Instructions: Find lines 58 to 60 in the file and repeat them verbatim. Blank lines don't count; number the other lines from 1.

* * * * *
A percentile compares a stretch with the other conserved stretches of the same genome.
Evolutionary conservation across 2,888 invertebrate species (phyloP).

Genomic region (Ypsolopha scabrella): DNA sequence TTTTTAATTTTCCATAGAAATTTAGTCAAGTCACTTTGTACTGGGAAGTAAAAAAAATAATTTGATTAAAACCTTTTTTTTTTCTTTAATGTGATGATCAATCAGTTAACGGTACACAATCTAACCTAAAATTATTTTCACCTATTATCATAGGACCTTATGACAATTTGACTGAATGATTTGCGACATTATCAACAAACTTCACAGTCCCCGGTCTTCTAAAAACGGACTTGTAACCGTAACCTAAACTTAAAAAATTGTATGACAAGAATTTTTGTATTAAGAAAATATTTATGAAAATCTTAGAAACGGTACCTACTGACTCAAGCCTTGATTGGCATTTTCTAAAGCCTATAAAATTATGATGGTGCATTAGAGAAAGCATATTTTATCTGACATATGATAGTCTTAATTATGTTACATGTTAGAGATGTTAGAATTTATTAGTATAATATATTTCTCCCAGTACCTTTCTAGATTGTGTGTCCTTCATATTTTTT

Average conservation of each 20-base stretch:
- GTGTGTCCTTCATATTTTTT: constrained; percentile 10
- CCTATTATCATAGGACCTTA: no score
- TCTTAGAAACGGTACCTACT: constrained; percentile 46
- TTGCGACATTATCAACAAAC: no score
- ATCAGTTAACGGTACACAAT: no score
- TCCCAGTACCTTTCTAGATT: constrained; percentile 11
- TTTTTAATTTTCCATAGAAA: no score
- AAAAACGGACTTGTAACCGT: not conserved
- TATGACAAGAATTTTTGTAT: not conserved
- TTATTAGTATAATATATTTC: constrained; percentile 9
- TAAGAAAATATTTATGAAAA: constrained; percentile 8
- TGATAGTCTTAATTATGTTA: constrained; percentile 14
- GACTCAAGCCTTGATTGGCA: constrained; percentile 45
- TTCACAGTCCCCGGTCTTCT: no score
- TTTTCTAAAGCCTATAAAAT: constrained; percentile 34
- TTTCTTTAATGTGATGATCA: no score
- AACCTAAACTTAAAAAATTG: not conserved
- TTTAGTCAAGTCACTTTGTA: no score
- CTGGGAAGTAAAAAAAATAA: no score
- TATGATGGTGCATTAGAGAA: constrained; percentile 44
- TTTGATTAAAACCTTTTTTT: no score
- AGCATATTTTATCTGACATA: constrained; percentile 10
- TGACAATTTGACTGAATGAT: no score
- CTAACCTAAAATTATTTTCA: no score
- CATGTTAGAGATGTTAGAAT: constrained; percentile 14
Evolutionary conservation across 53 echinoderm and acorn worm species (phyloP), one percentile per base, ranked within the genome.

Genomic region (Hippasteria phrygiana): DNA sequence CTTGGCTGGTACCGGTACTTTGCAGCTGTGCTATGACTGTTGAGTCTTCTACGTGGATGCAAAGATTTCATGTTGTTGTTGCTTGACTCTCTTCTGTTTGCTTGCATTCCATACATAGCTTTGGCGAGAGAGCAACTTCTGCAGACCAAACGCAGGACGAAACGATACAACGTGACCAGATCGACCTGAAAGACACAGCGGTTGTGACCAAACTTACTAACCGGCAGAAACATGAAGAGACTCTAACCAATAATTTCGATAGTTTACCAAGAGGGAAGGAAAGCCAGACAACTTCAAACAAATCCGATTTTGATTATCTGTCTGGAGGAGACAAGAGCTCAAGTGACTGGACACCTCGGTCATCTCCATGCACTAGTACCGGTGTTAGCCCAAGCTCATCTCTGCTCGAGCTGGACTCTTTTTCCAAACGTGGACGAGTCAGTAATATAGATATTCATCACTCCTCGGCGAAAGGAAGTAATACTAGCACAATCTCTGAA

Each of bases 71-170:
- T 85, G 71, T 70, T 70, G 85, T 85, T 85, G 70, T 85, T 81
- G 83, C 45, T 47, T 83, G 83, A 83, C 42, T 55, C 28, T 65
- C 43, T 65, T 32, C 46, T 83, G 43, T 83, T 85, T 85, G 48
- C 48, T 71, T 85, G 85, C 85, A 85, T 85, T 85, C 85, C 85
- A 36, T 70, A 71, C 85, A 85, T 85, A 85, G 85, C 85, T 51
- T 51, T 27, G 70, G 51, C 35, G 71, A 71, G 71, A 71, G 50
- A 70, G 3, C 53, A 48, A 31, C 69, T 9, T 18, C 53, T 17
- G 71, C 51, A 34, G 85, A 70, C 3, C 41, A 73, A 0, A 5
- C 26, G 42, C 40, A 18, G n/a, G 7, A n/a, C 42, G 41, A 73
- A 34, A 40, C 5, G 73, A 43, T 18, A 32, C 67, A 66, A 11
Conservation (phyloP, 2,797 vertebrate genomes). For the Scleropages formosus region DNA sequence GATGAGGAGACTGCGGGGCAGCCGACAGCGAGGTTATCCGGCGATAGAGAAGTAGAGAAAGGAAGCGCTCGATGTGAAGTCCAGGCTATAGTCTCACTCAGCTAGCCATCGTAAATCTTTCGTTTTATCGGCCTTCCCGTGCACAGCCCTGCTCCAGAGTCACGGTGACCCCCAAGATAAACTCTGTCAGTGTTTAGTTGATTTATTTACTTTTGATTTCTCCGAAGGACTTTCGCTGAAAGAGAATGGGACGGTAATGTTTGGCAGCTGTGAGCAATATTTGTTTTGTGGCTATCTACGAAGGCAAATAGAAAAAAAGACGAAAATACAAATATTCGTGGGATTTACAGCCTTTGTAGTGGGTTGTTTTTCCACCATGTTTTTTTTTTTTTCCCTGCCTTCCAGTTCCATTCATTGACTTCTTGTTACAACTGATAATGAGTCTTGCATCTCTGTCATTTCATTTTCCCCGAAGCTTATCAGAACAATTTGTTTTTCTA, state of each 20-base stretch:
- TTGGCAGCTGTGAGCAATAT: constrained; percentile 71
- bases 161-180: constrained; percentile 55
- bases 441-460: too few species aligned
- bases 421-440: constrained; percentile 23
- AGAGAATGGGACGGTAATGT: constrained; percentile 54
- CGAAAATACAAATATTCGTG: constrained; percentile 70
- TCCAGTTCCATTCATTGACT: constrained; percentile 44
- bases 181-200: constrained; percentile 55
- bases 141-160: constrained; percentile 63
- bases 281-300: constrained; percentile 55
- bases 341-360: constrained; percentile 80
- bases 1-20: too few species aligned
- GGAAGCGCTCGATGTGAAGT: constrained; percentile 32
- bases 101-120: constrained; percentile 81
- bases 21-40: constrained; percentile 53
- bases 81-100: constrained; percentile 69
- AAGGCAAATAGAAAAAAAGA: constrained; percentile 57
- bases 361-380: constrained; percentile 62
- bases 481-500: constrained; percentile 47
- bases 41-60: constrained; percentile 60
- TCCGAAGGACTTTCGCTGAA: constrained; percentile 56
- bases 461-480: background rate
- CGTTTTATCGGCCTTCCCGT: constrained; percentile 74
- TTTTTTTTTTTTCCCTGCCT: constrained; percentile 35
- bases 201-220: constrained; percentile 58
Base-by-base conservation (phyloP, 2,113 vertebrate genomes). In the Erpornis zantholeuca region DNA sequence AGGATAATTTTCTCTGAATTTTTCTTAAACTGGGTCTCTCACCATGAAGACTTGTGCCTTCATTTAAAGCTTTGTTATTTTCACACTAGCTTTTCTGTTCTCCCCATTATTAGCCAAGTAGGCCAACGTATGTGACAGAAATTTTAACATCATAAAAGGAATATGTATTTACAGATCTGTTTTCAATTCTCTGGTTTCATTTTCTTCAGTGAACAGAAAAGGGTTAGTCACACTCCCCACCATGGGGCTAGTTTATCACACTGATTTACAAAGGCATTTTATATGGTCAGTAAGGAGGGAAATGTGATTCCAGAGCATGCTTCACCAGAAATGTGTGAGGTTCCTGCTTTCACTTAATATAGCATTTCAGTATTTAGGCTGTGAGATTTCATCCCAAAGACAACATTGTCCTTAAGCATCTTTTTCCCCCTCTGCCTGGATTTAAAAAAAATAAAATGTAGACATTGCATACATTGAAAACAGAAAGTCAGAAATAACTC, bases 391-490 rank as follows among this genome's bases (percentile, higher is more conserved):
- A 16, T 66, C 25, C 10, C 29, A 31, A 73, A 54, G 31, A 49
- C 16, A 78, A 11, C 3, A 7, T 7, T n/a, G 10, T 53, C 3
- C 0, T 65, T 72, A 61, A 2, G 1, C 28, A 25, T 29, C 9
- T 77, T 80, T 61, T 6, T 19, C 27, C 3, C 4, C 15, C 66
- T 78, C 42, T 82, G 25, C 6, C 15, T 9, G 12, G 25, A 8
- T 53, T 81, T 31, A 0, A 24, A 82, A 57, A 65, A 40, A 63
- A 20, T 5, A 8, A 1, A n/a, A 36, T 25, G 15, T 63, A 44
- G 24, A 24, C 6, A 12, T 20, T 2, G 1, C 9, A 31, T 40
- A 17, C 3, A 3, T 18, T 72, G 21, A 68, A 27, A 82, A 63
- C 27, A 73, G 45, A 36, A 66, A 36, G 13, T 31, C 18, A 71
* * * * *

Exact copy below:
- bases 21-40: constrained; percentile 53
- bases 81-100: constrained; percentile 69
- AAGGCAAATAGAAAAAAAGA: constrained; percentile 57